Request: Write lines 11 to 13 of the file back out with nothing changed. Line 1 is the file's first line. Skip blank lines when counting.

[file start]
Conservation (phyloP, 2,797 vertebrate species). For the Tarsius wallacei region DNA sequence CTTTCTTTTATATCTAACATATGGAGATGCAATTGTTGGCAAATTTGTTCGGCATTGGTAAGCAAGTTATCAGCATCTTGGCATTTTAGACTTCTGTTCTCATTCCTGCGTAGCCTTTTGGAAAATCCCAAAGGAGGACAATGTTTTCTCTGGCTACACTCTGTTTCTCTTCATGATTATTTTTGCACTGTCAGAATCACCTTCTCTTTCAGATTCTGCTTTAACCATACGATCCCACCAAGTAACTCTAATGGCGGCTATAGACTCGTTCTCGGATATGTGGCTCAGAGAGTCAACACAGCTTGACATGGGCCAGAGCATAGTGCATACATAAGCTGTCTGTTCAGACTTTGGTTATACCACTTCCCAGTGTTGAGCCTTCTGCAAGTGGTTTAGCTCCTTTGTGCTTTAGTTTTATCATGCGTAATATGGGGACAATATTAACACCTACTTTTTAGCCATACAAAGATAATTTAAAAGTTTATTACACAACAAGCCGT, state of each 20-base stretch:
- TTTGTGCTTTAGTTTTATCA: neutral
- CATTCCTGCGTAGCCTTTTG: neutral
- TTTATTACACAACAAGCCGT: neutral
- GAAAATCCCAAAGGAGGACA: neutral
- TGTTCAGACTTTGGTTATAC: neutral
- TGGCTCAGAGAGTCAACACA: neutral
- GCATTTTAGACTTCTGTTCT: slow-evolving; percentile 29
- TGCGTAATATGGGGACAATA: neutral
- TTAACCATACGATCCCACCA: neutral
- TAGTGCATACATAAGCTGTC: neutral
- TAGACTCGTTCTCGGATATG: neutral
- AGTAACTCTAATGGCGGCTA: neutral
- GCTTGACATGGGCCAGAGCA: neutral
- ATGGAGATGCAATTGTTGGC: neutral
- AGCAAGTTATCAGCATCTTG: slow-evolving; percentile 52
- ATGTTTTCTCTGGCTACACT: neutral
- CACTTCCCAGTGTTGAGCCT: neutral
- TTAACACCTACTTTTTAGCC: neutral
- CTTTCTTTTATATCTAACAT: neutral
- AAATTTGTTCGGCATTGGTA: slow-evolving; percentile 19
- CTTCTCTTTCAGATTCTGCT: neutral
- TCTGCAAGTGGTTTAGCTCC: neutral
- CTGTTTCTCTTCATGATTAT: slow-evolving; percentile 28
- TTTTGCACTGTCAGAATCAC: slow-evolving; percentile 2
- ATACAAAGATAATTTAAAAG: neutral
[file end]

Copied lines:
- TAGTGCATACATAAGCTGTC: neutral
- TAGACTCGTTCTCGGATATG: neutral
- AGTAACTCTAATGGCGGCTA: neutral